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An Introduction to Hyper Suprime-Cam (HSC)

The Hyper Suprime-Cam  (HSC) is the next generation camera on the Subaru Telescope, replacing its’ predecessor  Suprime-cam that had been used for 18 years. The field of view (FOV) has been dramatically increased from 0.16 to 1.5 square degree (10 times!!!). The HSC has not only a large FOV but it is also mounted on one of the biggest telescopes in the world. The camera’s ability and efficiency are the mightiest in the current observatories. HSCs physical extent is larger than three meters. Its focal plane (60 cm in diameter) is paved with 116 CCDs (including focus and tracking chips), operating in -100 degrees centigrade. The diameter of the front lens is 82 cm, the length of the lens barrel is 165 cm. The total weight is 890 kg. Every exposure includes 870 million pixels.

(c) Subaru Telescope, NAOJ

Before the HSC era, most of the cameras with large sky coverage were installed on  medium or small telescopes (48-inch-a few meter telescopes), e.g. GigaPixelCamera on Pan-STARRS 1 (1.8m), MegaCam on the  Canada-France-Hawaii Telescope (3.6m) and Magellan(3.6m), Dark Energy Camera on the Blanco Telescope (4m). Although they can cover a few square degrees, the sensitivity is  25% less than what you can achieve on an 8-meter class telescope. In some astrometry topics, like micro-lensing and large structure in the universe, both large aperture and FOV are vital. The enough sample will lead astrometers to a significant and compact conclusion.


(c) Subaru Telescope, NAOJ

The HSC Subaru Strategic Program (SSP) is most important and largest programs o the  Subaru Telescope in this decade. This survey started in 2014, finishing at 2019. This program will survey 1400 square degrees, using optical to near-infrared filters (g, r, i, z and y), reaching a 26.5 magnitudes in stacked images. The survey regions are fixed on the equator (Dec = 0) and cross with Ecliptic plane where are the locations including a lot of solar system bodies. Hence, beside cosmology science, this survey data is quite valuable for Solar System science. Now with the HSC Survey Search, you can search for cometary activity in asteroids imaged in the HSC survey on Comet Hunters.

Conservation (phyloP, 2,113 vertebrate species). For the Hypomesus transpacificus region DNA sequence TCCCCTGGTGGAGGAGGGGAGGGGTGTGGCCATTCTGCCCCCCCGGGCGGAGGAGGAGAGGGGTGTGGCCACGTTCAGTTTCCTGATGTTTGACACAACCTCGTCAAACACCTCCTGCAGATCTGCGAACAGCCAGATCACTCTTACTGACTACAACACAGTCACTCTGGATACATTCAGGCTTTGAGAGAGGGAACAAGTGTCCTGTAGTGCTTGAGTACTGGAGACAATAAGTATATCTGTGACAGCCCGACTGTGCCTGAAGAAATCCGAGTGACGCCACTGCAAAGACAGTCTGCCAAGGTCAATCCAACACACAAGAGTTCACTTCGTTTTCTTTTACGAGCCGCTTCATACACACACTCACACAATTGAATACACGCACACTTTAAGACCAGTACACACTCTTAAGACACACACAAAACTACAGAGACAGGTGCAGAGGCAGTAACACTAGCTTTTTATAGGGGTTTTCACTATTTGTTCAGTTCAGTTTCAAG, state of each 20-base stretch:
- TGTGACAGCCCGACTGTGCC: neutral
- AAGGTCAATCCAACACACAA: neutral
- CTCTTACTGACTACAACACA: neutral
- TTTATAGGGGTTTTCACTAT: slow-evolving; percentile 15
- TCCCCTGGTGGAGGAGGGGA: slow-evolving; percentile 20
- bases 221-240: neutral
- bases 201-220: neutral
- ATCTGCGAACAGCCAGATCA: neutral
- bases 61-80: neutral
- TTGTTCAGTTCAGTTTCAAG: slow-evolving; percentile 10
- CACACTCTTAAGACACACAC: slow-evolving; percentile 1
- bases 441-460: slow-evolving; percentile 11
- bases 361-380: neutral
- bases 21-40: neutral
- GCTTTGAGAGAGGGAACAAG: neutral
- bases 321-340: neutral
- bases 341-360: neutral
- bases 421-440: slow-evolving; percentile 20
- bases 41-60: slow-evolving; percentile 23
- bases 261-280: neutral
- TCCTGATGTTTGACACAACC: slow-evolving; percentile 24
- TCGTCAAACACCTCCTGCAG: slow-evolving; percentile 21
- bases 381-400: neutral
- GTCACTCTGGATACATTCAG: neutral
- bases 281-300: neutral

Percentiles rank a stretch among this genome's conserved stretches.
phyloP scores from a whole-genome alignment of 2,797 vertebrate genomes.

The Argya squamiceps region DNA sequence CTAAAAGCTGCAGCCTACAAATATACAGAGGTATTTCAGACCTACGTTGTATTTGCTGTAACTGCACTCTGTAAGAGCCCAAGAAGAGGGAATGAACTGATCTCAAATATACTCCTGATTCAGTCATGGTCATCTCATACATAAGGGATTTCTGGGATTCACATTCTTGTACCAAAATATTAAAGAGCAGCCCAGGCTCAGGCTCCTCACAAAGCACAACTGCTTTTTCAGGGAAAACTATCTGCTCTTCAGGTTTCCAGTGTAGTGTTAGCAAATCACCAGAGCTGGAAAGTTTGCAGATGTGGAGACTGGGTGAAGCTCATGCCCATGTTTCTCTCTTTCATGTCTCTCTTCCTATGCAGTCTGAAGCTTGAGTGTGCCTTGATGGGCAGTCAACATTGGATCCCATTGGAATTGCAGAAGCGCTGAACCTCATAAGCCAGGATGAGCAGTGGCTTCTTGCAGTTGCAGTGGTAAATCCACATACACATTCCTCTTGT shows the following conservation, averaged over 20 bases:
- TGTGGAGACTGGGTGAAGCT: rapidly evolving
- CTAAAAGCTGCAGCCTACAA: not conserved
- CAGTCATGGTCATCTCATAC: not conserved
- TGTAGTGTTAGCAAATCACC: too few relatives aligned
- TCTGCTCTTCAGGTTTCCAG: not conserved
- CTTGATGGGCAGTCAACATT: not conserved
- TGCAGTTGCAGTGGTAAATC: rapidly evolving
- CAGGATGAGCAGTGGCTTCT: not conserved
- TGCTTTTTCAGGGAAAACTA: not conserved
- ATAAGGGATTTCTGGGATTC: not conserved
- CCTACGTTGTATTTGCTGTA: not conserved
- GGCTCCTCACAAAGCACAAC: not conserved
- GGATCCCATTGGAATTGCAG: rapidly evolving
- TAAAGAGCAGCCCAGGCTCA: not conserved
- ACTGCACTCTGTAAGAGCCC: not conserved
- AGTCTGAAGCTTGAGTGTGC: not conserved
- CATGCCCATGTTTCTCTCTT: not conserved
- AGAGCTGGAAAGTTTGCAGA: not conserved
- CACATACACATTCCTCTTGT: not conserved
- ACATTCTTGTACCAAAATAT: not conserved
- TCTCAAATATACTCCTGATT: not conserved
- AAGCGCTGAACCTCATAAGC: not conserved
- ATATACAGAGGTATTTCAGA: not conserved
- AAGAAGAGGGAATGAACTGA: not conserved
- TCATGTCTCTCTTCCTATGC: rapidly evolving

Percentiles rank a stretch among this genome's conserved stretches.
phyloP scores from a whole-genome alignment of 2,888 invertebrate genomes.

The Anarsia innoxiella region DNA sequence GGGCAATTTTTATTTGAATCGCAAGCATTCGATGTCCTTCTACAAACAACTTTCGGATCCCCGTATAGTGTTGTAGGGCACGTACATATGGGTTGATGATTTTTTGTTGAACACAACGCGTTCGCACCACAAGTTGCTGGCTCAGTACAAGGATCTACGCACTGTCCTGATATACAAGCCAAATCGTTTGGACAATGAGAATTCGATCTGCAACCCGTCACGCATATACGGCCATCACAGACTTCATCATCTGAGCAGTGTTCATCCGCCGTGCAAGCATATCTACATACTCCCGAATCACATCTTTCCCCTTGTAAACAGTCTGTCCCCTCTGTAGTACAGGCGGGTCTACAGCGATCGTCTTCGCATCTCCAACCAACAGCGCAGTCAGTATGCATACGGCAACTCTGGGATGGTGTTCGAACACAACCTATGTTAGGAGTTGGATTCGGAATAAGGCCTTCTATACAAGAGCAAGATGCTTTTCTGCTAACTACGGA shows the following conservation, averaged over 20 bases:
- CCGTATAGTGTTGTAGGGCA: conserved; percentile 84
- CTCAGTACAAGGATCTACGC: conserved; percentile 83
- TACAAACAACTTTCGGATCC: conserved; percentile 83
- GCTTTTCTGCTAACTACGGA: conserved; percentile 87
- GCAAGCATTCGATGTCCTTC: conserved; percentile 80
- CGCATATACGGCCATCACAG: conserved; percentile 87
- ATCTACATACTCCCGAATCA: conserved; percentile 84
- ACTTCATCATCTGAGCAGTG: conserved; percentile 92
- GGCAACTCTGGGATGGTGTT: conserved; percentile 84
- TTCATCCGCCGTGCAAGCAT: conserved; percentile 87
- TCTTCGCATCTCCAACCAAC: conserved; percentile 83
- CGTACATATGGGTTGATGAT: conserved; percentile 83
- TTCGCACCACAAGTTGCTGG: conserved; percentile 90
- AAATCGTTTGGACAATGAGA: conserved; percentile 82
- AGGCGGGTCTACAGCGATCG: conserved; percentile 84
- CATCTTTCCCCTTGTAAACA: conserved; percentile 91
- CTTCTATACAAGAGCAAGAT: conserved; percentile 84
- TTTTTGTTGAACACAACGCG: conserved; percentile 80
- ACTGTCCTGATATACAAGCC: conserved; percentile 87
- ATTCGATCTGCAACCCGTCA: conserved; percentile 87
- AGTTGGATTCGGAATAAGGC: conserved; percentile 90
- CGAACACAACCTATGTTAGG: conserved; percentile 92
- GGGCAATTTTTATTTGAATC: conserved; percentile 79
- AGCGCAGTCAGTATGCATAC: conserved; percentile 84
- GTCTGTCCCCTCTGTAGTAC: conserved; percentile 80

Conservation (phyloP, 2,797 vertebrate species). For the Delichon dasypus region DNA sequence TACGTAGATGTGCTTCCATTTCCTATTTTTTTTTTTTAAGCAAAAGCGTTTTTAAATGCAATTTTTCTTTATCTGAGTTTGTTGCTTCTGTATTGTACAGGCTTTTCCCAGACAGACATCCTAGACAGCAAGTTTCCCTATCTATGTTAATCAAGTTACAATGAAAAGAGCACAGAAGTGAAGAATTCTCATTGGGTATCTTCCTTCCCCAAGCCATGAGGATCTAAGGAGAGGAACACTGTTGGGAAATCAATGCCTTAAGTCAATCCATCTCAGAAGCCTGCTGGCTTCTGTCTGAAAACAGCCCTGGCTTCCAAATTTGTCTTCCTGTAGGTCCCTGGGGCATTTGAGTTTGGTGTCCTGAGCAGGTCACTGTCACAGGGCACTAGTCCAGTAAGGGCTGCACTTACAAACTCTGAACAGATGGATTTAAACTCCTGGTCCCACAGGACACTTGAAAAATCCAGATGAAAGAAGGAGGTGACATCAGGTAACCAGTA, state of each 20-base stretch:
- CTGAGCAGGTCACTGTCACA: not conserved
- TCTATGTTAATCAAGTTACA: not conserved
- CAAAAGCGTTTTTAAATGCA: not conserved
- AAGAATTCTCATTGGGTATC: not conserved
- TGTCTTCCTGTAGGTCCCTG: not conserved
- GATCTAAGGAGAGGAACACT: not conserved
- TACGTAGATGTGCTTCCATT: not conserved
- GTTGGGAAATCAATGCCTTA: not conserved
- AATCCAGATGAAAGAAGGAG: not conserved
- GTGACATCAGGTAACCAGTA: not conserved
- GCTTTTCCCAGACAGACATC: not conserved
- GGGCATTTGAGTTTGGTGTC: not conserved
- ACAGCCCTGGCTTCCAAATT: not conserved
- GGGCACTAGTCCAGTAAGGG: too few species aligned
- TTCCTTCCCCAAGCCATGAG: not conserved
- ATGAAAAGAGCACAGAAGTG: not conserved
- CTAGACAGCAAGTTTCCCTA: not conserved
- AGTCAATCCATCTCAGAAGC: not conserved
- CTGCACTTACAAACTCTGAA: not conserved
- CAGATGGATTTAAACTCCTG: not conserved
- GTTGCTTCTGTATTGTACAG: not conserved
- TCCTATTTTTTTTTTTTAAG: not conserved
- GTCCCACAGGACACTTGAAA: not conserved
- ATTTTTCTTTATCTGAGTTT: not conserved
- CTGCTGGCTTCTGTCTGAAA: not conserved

The Story of the Subaru Telescope


Subarau Telescope (right) and dome (left). Credit: M.E. Schwamb

The images you see on Comet Hunters come from the public archive images from the Subaru Telescope. Subaru is the first 8.2-meter class telescope in the world, built at 1998. It is equipped with a single mirror (8.2-meters is the largest size that currently is able to ground with precision into an astronomical mirror). The telescope is located on one of the best observing sites in the word,on the big island of Hawaii near the summit of Mauna Kea. Subaru is also the only 8.2-meter class which was constructed by a single government (Japan). The name for the telescope is the Japanese word for the Pleiades star cluster (sometimes referred to as the 7 sisters).

View of the top of Mauna Kea from the Subaru Telescope Catwalk - Credit: M.E. Schwamb

View of the top of Mauna Kea from the Subaru Telescope Catwalk – Credit: M.E. Schwamb

The images we serve on the site come specifically from the Suprime-Cam which is located at prime focus of the telescope. It has a 34′ x 27′ field of view on the sky with a pixel scale of 0.20”. We use are using the publicly available observations for the telescope which you can peruse further on your here.

Although it is 17 year old, Subaru is still one of the most powerful telescopes, by continuing to update its suite of instruments. In 2014, Subaru announced the open-use of Hyper Suprime-Cam (HSC) which is a very wide field camera with 10x field of view of old Suprime-Cam. HSC is at preset the world’s largest field-of-view camera on a 8-10-m class telescope (the largest collecting area optical telescopes we have to date). We are planning to incorporate HSC data into Comet Hunters in the near future.

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